'The whole first leg has been really quite tough because although we had a nice first night sailing under spinnaker to cross the Channel, it has been nothing but easy. From Hands Deep the wind would just come and go and then it just got really soft. It was a matter of constantly having to gybe and do manoevers.
The worst bit must have been last night as we were crossing the Channel and the wind just completely dropped and went all over the place. I tried to hang on with the spinnaker up because the minute you go and anchor it takes forever to get started again. I then hooked on to a thread of breeze that got me off on the approach to Cussy, the same one Fabien grabbed on to and then the tide was favourable and the wind picked up. If you look at the time deficit I have on the winner it is not all that much, but then each and every minute counts!' Jean-Pierre Nicol (Bernard Controls) – third place on the first leg Perros-Guirec to Caen:
'What a leg! There were so many pitfalls and you just had to be constantly on guard to not get caught out. When you look at the course on paper it seems easy, but then doing it is something else. I am shattered and found it so hard to mange my sleep. It was snakes and ladders, each time I nodded off I would lose ground, so would have to work my way back up and fight against the exhaustion. It has not been the easiest way of getting in to the race, but then last night everything just went like a dream...I managed to get away whilst everyone else was just stuck. I have managed to limit the time deficit on the leader by just a few minutes so am really happy.' Xavier Macaire (Starter Active Bridge), fifth overall and first rookie:
'I had a great climb up the fleet last night which all started from the Fairway mark. I did some good gybes and I must say that Phil Sharp set the bar very high for the rookie rankings. I had to get after him. I did have to anchor last night, but it just would not hold, so just fought against drifting too much. Finishing in this position is just fantastic and I am so pleased. I had set myself the target of getting to be among the top three in the rookie ranking, so that is a good start. This is just an amazing event with 47 great sailors, wonderful organisation and to have the French naval ship, PSP Cormorant with us, is a real honour.' Phil Sharp (The Spirit of Independence), seventh overall, 15 minutes and four seconds behind the winner and first Briton to finish:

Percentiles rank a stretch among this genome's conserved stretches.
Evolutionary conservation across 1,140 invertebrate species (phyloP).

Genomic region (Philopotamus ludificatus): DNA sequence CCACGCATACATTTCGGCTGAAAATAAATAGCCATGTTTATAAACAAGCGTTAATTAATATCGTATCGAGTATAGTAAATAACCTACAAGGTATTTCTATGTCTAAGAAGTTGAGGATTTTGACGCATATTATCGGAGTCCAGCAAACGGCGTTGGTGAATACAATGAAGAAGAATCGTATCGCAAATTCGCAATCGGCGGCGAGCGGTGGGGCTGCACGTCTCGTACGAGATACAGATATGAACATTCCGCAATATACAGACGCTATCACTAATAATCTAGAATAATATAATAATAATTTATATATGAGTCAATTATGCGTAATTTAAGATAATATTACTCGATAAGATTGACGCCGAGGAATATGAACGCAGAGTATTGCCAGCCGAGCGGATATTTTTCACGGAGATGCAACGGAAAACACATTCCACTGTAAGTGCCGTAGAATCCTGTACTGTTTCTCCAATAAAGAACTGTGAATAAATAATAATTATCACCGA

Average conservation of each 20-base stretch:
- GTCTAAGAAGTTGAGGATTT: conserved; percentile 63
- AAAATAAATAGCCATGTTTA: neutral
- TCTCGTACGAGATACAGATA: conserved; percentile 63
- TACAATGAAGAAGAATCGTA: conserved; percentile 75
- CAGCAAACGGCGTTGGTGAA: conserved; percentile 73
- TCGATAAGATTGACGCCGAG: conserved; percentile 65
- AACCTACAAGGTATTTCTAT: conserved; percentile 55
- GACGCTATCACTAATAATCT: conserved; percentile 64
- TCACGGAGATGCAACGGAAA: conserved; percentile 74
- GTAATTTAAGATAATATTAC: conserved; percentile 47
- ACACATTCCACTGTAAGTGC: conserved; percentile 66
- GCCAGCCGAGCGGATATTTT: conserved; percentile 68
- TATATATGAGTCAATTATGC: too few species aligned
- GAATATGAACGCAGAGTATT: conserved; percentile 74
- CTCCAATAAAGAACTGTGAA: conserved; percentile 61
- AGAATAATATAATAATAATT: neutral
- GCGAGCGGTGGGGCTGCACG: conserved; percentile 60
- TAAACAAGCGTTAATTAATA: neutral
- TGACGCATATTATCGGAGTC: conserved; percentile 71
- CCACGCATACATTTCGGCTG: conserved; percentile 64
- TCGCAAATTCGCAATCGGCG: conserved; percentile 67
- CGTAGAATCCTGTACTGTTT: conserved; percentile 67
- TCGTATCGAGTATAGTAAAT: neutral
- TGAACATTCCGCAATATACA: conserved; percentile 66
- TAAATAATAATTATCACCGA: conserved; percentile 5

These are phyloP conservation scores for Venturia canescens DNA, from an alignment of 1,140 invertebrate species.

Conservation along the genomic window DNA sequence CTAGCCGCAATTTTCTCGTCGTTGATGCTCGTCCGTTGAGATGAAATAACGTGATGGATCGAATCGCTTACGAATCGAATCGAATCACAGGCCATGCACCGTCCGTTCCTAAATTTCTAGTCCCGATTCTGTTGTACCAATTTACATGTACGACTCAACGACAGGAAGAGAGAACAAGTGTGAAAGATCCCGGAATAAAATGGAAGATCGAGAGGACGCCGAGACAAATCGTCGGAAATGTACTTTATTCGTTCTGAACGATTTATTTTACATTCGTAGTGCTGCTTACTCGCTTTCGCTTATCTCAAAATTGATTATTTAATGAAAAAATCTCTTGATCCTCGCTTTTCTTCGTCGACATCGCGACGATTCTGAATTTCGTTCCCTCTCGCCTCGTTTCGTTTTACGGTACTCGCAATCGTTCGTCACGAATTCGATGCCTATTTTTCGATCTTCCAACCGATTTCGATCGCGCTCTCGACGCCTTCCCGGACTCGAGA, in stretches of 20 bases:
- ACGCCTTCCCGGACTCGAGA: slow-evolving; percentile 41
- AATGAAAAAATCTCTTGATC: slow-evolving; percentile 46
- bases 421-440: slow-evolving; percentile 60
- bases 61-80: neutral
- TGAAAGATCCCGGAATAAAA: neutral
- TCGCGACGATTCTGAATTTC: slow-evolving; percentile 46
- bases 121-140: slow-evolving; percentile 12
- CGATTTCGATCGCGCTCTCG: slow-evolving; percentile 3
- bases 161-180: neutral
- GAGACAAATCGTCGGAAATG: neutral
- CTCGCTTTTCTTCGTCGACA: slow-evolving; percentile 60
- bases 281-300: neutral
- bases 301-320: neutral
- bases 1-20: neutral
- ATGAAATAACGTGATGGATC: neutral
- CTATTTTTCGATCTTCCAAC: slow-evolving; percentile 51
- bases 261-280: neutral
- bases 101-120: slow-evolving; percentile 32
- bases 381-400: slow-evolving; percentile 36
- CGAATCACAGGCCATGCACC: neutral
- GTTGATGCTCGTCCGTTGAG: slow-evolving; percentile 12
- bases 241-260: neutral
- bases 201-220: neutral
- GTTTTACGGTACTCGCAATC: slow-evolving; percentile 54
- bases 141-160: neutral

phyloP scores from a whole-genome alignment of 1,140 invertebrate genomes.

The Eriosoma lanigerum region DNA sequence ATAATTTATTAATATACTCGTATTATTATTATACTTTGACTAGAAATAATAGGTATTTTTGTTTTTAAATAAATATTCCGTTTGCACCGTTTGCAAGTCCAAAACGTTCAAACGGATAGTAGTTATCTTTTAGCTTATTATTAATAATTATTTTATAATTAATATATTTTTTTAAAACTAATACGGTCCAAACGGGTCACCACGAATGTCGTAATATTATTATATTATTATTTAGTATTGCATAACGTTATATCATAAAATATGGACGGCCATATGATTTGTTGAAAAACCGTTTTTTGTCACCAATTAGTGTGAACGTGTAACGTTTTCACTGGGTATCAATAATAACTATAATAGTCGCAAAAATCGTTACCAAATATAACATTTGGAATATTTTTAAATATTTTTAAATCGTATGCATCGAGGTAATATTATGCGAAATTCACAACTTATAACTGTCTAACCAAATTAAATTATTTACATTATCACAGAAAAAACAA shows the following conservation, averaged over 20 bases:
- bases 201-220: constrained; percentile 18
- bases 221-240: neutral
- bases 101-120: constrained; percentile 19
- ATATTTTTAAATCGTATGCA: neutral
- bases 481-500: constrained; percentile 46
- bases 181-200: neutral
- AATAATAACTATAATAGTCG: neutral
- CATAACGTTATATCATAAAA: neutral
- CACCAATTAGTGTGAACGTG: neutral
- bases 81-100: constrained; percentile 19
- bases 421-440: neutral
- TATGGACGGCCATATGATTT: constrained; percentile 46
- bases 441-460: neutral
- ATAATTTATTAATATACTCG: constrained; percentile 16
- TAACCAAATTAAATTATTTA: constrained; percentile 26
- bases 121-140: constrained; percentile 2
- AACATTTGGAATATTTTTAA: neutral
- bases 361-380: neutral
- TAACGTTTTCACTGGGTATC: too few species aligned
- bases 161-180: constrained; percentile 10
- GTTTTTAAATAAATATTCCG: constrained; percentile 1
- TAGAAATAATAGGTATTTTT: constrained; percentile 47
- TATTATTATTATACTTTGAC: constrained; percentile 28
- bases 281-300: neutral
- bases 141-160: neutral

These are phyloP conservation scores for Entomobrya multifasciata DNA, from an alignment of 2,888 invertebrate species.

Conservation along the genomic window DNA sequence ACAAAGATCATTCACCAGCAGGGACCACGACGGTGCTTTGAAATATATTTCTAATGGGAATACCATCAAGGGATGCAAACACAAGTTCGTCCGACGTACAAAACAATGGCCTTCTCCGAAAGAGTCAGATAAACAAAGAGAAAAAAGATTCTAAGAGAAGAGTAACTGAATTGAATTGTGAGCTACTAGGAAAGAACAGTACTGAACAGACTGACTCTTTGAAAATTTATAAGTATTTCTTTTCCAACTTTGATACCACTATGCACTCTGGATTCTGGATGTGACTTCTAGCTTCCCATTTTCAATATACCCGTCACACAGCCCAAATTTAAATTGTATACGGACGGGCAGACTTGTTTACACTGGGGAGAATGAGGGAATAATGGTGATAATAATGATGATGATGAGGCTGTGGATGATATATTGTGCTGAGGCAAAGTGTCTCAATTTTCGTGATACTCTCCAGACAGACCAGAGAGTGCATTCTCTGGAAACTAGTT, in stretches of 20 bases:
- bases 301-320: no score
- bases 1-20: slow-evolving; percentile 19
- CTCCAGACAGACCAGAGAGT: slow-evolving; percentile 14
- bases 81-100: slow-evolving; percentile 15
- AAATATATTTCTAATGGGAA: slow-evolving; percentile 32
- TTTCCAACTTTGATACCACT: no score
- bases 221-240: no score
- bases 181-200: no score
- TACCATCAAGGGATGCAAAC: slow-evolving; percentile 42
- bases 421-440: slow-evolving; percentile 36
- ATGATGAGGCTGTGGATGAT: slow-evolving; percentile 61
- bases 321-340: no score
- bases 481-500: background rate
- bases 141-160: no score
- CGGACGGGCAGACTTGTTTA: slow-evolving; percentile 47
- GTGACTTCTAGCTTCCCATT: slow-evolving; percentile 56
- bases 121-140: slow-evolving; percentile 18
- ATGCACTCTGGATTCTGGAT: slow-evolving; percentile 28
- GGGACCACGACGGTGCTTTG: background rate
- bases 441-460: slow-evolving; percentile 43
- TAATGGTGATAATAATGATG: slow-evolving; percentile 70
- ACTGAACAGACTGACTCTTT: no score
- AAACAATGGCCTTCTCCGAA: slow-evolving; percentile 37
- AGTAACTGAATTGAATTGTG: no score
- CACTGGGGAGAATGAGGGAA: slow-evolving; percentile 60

'I’m feeling great, It’s kind of incredible really, the whole race, I didn’t expect to be so near the front and tussling with some of these top guys. I’ve learnt so much., it’s been incredible excitement all the way through. I’m so pleased to have got my first decent Figaro result. Top 10 was way above my expectations you know. Consistency is the name of the game but it’s always great to have one result. It’s going to be hard to keep getting top ten’s now!' Conrad Humphreys (DMS):
'It was an incredible race, it had everything in it, absolutely everything, from calms to some good wind, lots of sail changes and the fleet were so close all the time. I don’t think the first twenty boats were ever more than three miles apart. I didn’t sleep very much this race and I think it caught up with me on the last day. It’s difficult to get into a routine in this race and I think for the next leg I need to be a little more disciplined about my sleep.' Francisco Lobato (ROFF), 36th overall and with a three hour and 15 minute time deficit on the leader:
'I was doing ok from the start and then just lost contact with the leading pack along the South coast of England. Those following hours were tough because you end up doing radical things to try and catch up and I got caught out in Lyme Bay and then just lost further ground. It has helped me see where I need to improve, but honestly I know I can be there and improve for the next events. On the positive side, I am really happy with the manoevers and general boat speed.' La Solitaire du Figaro website